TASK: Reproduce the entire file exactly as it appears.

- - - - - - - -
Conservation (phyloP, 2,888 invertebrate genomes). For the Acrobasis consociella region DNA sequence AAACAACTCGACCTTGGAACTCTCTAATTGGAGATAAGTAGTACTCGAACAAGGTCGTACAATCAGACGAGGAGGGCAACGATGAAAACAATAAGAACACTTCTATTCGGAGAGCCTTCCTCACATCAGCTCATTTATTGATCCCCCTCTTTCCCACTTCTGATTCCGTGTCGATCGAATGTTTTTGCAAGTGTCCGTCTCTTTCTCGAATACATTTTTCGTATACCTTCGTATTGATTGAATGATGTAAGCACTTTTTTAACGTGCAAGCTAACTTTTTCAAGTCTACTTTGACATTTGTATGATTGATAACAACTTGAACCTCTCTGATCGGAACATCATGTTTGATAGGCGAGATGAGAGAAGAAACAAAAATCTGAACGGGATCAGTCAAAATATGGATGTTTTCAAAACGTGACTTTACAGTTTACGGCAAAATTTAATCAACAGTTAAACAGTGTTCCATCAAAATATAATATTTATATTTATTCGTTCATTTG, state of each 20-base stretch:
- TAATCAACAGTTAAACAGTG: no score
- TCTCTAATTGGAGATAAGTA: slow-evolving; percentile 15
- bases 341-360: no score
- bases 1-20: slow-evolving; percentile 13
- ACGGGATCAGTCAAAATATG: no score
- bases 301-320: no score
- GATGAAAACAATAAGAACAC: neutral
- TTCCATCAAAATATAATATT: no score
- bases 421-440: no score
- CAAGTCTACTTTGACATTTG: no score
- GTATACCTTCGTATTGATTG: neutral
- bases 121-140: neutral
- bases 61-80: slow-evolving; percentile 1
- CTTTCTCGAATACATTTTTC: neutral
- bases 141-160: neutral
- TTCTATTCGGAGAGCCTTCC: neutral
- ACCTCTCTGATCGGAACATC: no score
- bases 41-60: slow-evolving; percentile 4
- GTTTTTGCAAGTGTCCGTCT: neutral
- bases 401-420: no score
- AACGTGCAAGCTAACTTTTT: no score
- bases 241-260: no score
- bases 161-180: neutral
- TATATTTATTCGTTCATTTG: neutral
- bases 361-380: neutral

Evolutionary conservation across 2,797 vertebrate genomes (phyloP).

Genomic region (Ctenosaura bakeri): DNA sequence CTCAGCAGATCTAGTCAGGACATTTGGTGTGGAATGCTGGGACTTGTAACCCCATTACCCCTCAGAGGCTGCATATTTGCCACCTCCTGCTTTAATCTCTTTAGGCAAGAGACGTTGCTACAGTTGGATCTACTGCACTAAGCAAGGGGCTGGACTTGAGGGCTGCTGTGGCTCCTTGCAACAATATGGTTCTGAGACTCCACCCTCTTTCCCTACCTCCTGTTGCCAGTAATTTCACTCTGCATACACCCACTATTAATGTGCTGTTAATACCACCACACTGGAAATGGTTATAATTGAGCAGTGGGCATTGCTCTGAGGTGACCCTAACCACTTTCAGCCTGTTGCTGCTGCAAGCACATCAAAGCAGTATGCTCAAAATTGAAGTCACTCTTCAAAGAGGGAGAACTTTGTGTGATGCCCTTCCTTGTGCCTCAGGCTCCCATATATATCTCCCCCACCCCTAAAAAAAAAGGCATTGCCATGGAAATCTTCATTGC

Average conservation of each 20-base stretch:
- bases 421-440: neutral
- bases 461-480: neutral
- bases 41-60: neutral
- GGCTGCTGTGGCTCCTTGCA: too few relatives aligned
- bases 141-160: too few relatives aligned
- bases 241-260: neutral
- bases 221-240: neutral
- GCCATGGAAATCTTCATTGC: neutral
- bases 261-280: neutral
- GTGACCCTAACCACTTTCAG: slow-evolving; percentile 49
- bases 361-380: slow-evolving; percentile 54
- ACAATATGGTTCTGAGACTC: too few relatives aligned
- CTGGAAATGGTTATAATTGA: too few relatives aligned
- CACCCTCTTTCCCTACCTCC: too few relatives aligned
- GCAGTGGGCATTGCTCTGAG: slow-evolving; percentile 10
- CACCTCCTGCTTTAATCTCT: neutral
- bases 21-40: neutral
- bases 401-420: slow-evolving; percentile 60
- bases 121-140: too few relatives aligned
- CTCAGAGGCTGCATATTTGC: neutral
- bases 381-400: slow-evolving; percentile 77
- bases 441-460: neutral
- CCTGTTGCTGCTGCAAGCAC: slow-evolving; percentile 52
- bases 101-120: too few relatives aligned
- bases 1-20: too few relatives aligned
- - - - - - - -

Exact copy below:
Conservation (phyloP, 2,888 invertebrate genomes). For the Acrobasis consociella region DNA sequence AAACAACTCGACCTTGGAACTCTCTAATTGGAGATAAGTAGTACTCGAACAAGGTCGTACAATCAGACGAGGAGGGCAACGATGAAAACAATAAGAACACTTCTATTCGGAGAGCCTTCCTCACATCAGCTCATTTATTGATCCCCCTCTTTCCCACTTCTGATTCCGTGTCGATCGAATGTTTTTGCAAGTGTCCGTCTCTTTCTCGAATACATTTTTCGTATACCTTCGTATTGATTGAATGATGTAAGCACTTTTTTAACGTGCAAGCTAACTTTTTCAAGTCTACTTTGACATTTGTATGATTGATAACAACTTGAACCTCTCTGATCGGAACATCATGTTTGATAGGCGAGATGAGAGAAGAAACAAAAATCTGAACGGGATCAGTCAAAATATGGATGTTTTCAAAACGTGACTTTACAGTTTACGGCAAAATTTAATCAACAGTTAAACAGTGTTCCATCAAAATATAATATTTATATTTATTCGTTCATTTG, state of each 20-base stretch:
- TAATCAACAGTTAAACAGTG: no score
- TCTCTAATTGGAGATAAGTA: slow-evolving; percentile 15
- bases 341-360: no score
- bases 1-20: slow-evolving; percentile 13
- ACGGGATCAGTCAAAATATG: no score
- bases 301-320: no score
- GATGAAAACAATAAGAACAC: neutral
- TTCCATCAAAATATAATATT: no score
- bases 421-440: no score
- CAAGTCTACTTTGACATTTG: no score
- GTATACCTTCGTATTGATTG: neutral
- bases 121-140: neutral
- bases 61-80: slow-evolving; percentile 1
- CTTTCTCGAATACATTTTTC: neutral
- bases 141-160: neutral
- TTCTATTCGGAGAGCCTTCC: neutral
- ACCTCTCTGATCGGAACATC: no score
- bases 41-60: slow-evolving; percentile 4
- GTTTTTGCAAGTGTCCGTCT: neutral
- bases 401-420: no score
- AACGTGCAAGCTAACTTTTT: no score
- bases 241-260: no score
- bases 161-180: neutral
- TATATTTATTCGTTCATTTG: neutral
- bases 361-380: neutral

Evolutionary conservation across 2,797 vertebrate genomes (phyloP).

Genomic region (Ctenosaura bakeri): DNA sequence CTCAGCAGATCTAGTCAGGACATTTGGTGTGGAATGCTGGGACTTGTAACCCCATTACCCCTCAGAGGCTGCATATTTGCCACCTCCTGCTTTAATCTCTTTAGGCAAGAGACGTTGCTACAGTTGGATCTACTGCACTAAGCAAGGGGCTGGACTTGAGGGCTGCTGTGGCTCCTTGCAACAATATGGTTCTGAGACTCCACCCTCTTTCCCTACCTCCTGTTGCCAGTAATTTCACTCTGCATACACCCACTATTAATGTGCTGTTAATACCACCACACTGGAAATGGTTATAATTGAGCAGTGGGCATTGCTCTGAGGTGACCCTAACCACTTTCAGCCTGTTGCTGCTGCAAGCACATCAAAGCAGTATGCTCAAAATTGAAGTCACTCTTCAAAGAGGGAGAACTTTGTGTGATGCCCTTCCTTGTGCCTCAGGCTCCCATATATATCTCCCCCACCCCTAAAAAAAAAGGCATTGCCATGGAAATCTTCATTGC

Average conservation of each 20-base stretch:
- bases 421-440: neutral
- bases 461-480: neutral
- bases 41-60: neutral
- GGCTGCTGTGGCTCCTTGCA: too few relatives aligned
- bases 141-160: too few relatives aligned
- bases 241-260: neutral
- bases 221-240: neutral
- GCCATGGAAATCTTCATTGC: neutral
- bases 261-280: neutral
- GTGACCCTAACCACTTTCAG: slow-evolving; percentile 49
- bases 361-380: slow-evolving; percentile 54
- ACAATATGGTTCTGAGACTC: too few relatives aligned
- CTGGAAATGGTTATAATTGA: too few relatives aligned
- CACCCTCTTTCCCTACCTCC: too few relatives aligned
- GCAGTGGGCATTGCTCTGAG: slow-evolving; percentile 10
- CACCTCCTGCTTTAATCTCT: neutral
- bases 21-40: neutral
- bases 401-420: slow-evolving; percentile 60
- bases 121-140: too few relatives aligned
- CTCAGAGGCTGCATATTTGC: neutral
- bases 381-400: slow-evolving; percentile 77
- bases 441-460: neutral
- CCTGTTGCTGCTGCAAGCAC: slow-evolving; percentile 52
- bases 101-120: too few relatives aligned
- bases 1-20: too few relatives aligned